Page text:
Motivated by an application in computational geometry, we consider a novel
variant of the problem of efficiently maintaining a forest of dynamic rooted
trees. This variant includes an operation that merges two tree paths. In contrast
to the standard problem, in which a single operation can only add or delete one
arc, one merge can add and delete up to a linear number of arcs. In spite of
this, we develop three different methods that need only polylogarithmic time per
operation. The first method extends a solution of Farach and Thorup [1998] for
the special case of paths. Each merge takes O(log^{2} n) amortized time
on an n-node forest and each standard dynamic tree operation takes O(log n) time;
the latter bound is amortized, worst case, or randomized depending on the
underlying data structure. For the special case that occurs in the motivating
application, in which arbitrary arc deletions (cuts) do not occur, we give a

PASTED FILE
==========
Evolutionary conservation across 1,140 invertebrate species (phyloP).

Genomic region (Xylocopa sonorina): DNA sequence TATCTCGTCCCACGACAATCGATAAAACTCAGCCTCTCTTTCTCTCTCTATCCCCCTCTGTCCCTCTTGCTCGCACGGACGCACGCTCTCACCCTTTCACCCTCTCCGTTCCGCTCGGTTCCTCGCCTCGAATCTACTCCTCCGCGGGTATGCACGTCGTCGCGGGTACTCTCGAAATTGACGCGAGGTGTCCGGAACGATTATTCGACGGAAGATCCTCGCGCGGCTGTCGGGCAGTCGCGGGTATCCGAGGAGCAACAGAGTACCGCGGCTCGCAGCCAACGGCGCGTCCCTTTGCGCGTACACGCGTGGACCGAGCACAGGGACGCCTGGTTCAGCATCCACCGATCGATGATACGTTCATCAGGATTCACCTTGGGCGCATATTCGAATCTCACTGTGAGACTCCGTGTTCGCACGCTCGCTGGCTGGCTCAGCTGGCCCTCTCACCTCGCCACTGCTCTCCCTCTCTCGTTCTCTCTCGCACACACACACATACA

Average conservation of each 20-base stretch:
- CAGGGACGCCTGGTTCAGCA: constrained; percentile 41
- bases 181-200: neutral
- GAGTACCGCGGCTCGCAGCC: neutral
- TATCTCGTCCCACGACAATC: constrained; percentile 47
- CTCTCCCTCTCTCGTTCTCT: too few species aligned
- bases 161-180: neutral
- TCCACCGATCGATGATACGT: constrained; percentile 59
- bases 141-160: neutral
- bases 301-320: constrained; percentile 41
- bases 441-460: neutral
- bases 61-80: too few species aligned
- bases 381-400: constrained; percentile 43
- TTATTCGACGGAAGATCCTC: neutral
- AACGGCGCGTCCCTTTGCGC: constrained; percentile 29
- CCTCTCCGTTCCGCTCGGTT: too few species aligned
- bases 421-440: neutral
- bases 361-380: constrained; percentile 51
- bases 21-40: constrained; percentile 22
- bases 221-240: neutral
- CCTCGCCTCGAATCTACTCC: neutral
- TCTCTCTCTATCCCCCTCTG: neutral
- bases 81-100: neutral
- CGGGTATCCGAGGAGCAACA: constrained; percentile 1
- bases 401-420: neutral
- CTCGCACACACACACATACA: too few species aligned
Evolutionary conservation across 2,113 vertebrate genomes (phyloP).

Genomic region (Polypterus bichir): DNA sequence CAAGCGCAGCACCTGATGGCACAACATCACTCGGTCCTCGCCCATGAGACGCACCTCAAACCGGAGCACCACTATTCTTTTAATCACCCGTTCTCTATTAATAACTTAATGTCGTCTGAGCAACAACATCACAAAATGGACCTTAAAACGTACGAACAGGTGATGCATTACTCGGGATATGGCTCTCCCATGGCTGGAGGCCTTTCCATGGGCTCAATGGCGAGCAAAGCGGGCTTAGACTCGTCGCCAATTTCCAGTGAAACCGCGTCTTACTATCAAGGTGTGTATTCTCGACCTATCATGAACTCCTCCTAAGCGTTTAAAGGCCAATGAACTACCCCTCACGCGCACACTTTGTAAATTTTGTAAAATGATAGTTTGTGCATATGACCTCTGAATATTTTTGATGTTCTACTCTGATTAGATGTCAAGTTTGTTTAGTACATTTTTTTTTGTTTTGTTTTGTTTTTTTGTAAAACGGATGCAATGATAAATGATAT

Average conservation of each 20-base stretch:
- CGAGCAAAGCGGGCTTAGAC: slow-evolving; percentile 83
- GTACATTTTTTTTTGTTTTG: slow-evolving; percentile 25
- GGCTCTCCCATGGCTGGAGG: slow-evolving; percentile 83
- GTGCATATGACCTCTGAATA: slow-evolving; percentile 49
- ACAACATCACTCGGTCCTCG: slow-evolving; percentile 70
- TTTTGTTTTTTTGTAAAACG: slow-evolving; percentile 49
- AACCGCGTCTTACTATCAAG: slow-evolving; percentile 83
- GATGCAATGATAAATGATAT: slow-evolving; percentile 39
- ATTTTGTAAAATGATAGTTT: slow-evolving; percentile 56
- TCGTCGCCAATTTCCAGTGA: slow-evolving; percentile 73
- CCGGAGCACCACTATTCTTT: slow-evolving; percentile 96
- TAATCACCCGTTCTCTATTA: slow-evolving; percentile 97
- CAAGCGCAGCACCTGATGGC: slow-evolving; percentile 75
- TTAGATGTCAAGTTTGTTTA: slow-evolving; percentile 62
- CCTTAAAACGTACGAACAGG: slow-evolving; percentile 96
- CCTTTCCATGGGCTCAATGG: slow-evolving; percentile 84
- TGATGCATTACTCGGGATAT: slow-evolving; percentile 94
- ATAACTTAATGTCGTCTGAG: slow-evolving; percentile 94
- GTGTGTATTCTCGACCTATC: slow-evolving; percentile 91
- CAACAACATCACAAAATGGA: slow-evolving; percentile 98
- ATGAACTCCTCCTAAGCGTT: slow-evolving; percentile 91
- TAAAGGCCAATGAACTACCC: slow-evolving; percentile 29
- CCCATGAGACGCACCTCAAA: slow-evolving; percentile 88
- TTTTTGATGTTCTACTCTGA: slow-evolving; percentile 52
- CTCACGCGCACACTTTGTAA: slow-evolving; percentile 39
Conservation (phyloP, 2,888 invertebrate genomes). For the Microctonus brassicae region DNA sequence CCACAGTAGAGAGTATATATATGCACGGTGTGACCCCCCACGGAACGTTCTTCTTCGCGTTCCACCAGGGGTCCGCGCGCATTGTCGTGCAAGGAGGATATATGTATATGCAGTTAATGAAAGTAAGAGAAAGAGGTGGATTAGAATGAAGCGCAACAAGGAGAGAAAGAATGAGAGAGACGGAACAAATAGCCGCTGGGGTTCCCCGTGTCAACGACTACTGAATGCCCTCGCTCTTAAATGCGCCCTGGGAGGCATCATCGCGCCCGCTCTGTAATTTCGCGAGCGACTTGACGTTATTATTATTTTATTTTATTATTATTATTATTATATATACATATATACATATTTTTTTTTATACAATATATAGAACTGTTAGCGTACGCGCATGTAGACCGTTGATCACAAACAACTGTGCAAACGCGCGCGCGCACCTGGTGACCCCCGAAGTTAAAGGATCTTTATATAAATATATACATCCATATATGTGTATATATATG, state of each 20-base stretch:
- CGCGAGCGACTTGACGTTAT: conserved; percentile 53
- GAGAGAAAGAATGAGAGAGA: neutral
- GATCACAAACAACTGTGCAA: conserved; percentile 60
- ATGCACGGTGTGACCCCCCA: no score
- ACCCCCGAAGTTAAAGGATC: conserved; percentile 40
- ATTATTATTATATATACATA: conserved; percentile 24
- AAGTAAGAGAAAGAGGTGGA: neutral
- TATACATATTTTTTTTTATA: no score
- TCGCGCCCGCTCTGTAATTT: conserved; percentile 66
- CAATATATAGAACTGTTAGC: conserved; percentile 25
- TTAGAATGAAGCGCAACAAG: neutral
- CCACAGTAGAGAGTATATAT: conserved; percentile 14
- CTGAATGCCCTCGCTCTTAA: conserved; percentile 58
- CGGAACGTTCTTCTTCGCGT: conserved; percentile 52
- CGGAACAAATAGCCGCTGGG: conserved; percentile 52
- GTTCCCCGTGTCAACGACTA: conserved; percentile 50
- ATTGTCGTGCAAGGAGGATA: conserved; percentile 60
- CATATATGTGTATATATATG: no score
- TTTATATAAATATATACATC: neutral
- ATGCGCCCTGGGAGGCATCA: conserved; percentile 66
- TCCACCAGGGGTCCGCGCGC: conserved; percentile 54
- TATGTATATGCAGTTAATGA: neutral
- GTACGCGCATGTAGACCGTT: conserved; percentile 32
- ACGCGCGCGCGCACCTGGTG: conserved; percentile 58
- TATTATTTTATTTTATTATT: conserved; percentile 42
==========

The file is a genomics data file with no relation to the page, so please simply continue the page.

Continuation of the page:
method that takes O(log n) time per operation, including merging. This is best
possible in a model of computation with an Omega(n log n) lower bound for sorting
n numbers, since such sorting can be done in O(n) tree operations. For the
even-more-special case in which there are no cuts and no parent queries, we give
a method that uses standard dynamic trees as a black box: each mergeable tree
operation becomes a constant number of standard dynamic tree operations. This
third method can also be used in the motivating application, but only by changing
the algorithm in the application. Each of our three methods needs different
analytical tools and reveals different properties of dynamic trees.